- a hollow or depression in the earth's surface, wholly or partly surrounded by higher land: river basin.
- drainage basin.
Origin of basin
Related Words for basinpot, bowl, pan, lagoon, valley, pool, watershed, tub, gulf, bay, sag, hollow, ewer, concavity, sink, vessel, hole, sinkhole, dip, depression
Examples from the Web for basin
Contemporary Examples of basin
Another boy walks around and offers a water jug and basin for everyone to wash their hands.Heart of Darkness: Into Afghanistan’s Taliban Valley
Matt Trevithick, Daniel Seckman
November 15, 2014
A lake may dry up in one region, but a new one can form when rains fill a basin elsewhere.A Cloud Forms Over Saturn’s Mysterious Moon
Matthew R. Francis
August 17, 2014
A pair of magnitude 4-5 earthquakes in the Los Angeles basin.A Lot of Earthquakes Have Been Reported Lately, but Scientists Aren’t Worried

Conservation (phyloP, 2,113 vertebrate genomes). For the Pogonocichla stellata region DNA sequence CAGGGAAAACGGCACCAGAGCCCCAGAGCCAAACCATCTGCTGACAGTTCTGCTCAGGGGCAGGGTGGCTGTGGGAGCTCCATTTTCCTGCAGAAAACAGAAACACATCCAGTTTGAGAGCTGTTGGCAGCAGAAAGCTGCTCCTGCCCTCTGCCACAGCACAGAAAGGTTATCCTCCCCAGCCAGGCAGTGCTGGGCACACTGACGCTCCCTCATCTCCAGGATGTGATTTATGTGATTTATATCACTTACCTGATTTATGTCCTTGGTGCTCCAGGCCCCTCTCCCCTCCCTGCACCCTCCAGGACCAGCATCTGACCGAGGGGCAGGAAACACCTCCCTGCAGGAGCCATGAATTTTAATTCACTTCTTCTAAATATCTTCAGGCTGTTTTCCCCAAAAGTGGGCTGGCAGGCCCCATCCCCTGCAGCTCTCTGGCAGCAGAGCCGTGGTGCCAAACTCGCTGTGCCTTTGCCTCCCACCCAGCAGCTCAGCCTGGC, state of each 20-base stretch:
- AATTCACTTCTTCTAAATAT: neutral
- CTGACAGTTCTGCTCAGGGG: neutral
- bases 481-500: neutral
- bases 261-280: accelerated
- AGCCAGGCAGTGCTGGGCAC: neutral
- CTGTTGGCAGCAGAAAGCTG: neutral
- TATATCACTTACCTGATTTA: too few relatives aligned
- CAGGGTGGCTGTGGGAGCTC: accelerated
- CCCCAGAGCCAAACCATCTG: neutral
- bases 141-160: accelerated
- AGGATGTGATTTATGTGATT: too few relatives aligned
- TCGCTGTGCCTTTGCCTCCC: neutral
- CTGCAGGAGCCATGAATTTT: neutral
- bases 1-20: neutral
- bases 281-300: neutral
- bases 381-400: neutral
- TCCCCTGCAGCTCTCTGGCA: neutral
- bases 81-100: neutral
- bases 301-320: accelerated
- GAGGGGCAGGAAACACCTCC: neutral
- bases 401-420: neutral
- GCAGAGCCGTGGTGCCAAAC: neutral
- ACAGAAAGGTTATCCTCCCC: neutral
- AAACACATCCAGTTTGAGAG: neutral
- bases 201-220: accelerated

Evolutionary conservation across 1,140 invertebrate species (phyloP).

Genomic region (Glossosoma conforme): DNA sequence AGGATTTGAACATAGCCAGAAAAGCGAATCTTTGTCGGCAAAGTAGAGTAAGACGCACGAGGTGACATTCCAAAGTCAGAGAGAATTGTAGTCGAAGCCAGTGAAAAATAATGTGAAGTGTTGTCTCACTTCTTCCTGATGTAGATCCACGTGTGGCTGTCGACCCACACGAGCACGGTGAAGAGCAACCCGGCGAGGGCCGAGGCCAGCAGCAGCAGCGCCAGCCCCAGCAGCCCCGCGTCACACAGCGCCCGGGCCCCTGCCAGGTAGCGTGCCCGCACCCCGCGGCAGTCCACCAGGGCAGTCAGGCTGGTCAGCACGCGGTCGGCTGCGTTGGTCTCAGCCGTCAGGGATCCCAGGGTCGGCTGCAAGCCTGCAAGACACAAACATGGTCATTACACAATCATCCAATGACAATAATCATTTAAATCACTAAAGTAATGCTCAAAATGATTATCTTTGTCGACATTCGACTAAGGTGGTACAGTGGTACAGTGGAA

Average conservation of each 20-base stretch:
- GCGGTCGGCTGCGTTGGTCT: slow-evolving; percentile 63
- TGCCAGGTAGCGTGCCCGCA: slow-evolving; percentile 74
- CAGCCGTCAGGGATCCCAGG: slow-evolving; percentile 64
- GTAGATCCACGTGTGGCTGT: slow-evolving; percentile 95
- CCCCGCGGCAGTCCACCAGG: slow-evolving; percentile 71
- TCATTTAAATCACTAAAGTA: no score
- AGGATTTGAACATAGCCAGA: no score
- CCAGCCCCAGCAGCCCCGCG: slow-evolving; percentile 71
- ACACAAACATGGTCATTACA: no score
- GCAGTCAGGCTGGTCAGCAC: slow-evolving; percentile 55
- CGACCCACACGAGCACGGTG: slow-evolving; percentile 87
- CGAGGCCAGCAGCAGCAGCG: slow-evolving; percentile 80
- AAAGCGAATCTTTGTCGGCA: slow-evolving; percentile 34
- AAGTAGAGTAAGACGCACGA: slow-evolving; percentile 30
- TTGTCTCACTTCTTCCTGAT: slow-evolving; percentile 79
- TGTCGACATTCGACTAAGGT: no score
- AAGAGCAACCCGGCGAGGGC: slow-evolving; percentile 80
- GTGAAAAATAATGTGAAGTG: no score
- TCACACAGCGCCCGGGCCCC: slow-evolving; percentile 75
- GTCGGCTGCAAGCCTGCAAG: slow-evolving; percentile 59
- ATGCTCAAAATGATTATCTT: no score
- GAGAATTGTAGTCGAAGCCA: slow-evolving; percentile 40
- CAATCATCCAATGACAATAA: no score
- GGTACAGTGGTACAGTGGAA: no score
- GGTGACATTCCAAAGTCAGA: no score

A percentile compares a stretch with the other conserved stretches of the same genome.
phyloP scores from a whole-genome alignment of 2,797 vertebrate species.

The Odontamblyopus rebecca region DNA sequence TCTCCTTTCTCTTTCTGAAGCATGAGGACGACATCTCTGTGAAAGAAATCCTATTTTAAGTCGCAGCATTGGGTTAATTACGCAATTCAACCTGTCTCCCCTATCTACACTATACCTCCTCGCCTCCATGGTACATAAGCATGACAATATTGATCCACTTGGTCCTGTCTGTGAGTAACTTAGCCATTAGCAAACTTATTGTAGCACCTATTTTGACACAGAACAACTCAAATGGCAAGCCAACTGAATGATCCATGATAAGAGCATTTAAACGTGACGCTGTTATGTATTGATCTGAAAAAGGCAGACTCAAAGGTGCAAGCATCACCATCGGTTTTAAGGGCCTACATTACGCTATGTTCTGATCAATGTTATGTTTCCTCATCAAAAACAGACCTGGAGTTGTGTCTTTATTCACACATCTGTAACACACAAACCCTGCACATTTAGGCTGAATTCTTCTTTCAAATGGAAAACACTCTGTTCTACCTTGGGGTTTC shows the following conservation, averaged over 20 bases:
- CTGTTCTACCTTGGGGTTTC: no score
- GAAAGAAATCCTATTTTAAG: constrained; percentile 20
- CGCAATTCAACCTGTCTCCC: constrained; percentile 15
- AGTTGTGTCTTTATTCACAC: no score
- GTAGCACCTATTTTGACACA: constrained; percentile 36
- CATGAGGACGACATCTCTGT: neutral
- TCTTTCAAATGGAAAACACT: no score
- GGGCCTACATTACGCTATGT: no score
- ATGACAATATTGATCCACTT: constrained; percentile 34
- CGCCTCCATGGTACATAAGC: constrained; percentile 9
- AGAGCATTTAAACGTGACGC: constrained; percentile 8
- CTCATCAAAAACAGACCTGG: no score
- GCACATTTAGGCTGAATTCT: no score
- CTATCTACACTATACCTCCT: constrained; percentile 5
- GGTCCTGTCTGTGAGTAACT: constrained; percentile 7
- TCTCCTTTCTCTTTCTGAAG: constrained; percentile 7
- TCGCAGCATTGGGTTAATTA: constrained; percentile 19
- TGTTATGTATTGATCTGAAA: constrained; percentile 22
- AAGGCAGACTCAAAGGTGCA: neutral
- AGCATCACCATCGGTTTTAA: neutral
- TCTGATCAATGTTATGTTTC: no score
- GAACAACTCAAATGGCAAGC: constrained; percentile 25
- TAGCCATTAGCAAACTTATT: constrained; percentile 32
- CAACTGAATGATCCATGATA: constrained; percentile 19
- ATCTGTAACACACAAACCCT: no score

April 2, 2014
At the same instant he plunged his hand into the basin and drew out the flower.
He picked up an Easter lily which Geneviève had brought that morning from Notre Dame, and dropped it into the basin.
Historical Examples of basin
To-day the basin of the Luxembourg is bright with little boats.Ballads of a Bohemian
Robert W. Service
This basin was in the center of the atrium, the most important room in the house.Buried Cities: Pompeii, Olympia, Mycenae
"They always do," said Miss Desmond, pouring water into the basin.The Incomplete Amorist
Her mother moaned when Alice showed them to her, fragrant in a basin of water.Alice Adams
Take a basin of water and a sponge, Fred, and wash the dust off.Henry Dunbar
M. E. Braddon
Word Origin for basin
"large shallow vessel or dish," c.1200, from Old French bacin (11c., Modern French bassin), from Vulgar Latin *baccinum, from *bacca "water vessel," perhaps originally Gaulish. Meaning "large-scale artificial water-holding landscape feature" is from 1712. Geological sense of "tract of country drained by one river or draining into one sea" is from 1830.